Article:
Uncharted Territory


ZaZu Lippert


Students in the MVHS Japanese program have been given an opportunity this year to go on an all-expenses paid trip to Japan. 22 students and three chaperones will be flying to Tokyo on Monday, Jan. 18. The students who are going have never been to the country before, and are embarking into unfamiliar territory. Through an exchange program called the Kakehashi Project, they’re getting the opportunity to test their knowledge of the language beyond the classroom in real-life situations while also learning more about Japanese culture and having some fun along the way.

Sophomore Cassie Woodard is in Japanese 2, and says that their Japanese teacher Keiko Howard’s teachings on Japanese culture have taught her the basics of the culture that she will be immersing herself in on Jan. 18.








Woodard is most looking forward to trying new food in Japan, especially a delicacy of Hokkaido, one of the areas which they will be visiting.

“They have this tank that’s full of seafood…they take the squid out, they cut off the head, they grill and season the squid right in front of you and then they plate it,” says Woodard.

Students are experiencing many aspects of Japanese life beyond just seeing the tourist spots. The trip involves trips to high-tech facilities and factories as well as an opinion discussion over the phone with local Japanese government officials. The students will also be staying with host families and going to a Japanese school for a portion of the trip.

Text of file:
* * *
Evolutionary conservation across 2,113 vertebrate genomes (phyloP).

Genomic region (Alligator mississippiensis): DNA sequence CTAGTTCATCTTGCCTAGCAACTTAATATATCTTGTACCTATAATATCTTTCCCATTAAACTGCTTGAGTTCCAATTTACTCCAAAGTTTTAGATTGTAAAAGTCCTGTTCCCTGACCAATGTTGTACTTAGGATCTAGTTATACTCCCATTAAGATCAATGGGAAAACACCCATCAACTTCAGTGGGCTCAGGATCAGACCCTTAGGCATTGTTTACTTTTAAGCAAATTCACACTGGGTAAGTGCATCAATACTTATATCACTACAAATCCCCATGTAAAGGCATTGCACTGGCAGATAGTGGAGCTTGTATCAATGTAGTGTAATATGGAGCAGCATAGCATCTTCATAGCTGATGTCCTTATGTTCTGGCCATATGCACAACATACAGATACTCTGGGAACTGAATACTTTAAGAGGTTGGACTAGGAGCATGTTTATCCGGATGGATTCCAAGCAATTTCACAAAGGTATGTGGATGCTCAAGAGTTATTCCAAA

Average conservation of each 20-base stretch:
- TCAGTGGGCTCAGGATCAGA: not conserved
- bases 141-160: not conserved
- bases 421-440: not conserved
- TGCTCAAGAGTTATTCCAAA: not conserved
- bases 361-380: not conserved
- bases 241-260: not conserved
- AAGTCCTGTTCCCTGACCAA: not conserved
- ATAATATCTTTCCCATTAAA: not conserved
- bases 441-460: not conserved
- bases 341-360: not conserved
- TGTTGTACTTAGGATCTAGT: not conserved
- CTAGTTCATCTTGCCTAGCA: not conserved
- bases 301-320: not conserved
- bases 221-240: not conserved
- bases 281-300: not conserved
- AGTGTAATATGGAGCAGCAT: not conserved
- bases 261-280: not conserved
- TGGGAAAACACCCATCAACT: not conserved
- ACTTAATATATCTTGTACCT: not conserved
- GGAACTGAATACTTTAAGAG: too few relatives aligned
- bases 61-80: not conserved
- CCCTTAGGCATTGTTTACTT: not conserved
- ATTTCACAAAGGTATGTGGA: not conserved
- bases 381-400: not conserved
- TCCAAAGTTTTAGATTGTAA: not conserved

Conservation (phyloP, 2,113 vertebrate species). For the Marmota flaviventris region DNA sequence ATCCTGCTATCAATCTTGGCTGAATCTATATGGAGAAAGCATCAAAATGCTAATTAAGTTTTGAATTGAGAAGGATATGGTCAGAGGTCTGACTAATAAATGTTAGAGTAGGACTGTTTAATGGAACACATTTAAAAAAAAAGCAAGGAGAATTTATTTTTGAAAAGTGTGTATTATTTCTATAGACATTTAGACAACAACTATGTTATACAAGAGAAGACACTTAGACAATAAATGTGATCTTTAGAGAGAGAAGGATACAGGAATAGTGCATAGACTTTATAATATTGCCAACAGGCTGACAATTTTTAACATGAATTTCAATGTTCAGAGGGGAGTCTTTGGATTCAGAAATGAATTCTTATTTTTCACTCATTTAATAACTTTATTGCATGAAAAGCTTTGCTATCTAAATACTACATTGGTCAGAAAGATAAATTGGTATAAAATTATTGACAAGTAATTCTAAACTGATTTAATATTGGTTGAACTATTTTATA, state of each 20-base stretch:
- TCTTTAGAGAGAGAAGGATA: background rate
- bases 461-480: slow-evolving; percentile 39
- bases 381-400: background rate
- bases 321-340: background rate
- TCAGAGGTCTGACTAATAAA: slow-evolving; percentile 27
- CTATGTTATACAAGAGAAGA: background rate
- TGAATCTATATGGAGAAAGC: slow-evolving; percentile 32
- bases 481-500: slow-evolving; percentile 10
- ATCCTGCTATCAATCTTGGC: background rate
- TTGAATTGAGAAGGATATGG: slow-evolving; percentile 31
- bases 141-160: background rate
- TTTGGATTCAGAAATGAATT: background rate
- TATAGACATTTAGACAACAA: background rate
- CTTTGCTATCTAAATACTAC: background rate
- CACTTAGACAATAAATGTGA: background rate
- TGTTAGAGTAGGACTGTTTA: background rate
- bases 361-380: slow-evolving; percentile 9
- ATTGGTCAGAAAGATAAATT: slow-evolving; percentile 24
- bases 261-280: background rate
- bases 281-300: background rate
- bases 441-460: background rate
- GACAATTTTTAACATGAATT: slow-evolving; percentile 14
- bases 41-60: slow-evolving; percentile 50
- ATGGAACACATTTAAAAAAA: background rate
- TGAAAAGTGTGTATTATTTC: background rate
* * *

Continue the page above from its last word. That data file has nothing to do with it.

japantripagendaMath teacher Martin Jennings is a chaperone for the trip to Japan. Jennings “won” the trip in a staff lottery.

IMG_6393Principal April Scott sent out an email to the staff asking if anyone would like to be a chaperone, and so many replies came in that they ended up putting all of the names in a hat and picking two names. Jennings’ was one, and french teacher Sarah Finck’s was the other.

Jennings has visited Japan many times, and talks about one of the differences that students might experience when they stay with their host families. Typical houses in Japan are much different than those in America.

“They economize on space, so not only is it smaller than a typical American home, but they just do with less, and the stuff that they have takes up less space,” says Jennings.

Despite his previous visits to Japan, Jennings has yet to pick up on the language completely, and says that he is relying on the Japanese students to help him out once they get there.

One of the Japanese experts that Jennings may be relying on is senior Annie Liu, who has been taking Japanese for three years. Liu is excited to be able to test her knowledge of Japanese, but is also particularly interested in the way that school functions in Japan.

For part of the trip, the students will go to a typical Japanese school for a day. School in Japan, as Liu explains, runs a little differently than in the United States.

In Japan, students stay in one classroom and the teachers switch in and out of the class.

Not only is the movement of the students from class to class different, but the students in your classes do not change from period to period.

“You are stuck with the same people for every single class for multiple years,” Liu says.

While each person attending the trip may be excited for different reasons, all are ready to experience the vastly different culture of Japan and expand their horizons, checking off a new spot on their map as “charted territory.”